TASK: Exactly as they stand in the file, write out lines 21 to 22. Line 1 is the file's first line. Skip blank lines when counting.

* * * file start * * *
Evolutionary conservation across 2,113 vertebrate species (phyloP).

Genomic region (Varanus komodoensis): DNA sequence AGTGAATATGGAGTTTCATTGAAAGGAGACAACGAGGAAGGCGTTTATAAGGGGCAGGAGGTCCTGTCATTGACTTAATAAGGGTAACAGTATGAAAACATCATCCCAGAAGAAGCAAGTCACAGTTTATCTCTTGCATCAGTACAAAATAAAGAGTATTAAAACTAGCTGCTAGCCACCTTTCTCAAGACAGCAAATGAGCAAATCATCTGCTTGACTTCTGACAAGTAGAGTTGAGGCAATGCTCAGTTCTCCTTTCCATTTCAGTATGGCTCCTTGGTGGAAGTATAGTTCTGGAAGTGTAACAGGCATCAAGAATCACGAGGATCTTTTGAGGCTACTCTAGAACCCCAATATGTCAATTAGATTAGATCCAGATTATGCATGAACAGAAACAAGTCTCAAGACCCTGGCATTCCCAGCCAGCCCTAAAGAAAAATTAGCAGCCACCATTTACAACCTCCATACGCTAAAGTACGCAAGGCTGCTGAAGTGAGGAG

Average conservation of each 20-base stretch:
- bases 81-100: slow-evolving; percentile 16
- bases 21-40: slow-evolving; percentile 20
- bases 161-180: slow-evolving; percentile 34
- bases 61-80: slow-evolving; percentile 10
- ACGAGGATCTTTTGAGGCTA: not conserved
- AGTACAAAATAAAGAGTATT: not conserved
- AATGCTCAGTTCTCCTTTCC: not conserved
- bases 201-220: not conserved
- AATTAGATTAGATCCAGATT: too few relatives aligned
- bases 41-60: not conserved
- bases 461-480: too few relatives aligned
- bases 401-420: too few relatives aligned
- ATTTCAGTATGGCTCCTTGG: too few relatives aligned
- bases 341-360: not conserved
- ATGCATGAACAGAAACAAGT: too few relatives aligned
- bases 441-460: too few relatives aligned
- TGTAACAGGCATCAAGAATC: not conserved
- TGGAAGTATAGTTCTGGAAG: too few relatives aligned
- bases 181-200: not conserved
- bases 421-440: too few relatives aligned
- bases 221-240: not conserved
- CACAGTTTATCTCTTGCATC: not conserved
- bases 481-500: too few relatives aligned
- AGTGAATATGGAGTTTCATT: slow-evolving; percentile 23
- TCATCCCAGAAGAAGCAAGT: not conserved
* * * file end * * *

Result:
- TGGAAGTATAGTTCTGGAAG: too few relatives aligned
- bases 181-200: not conserved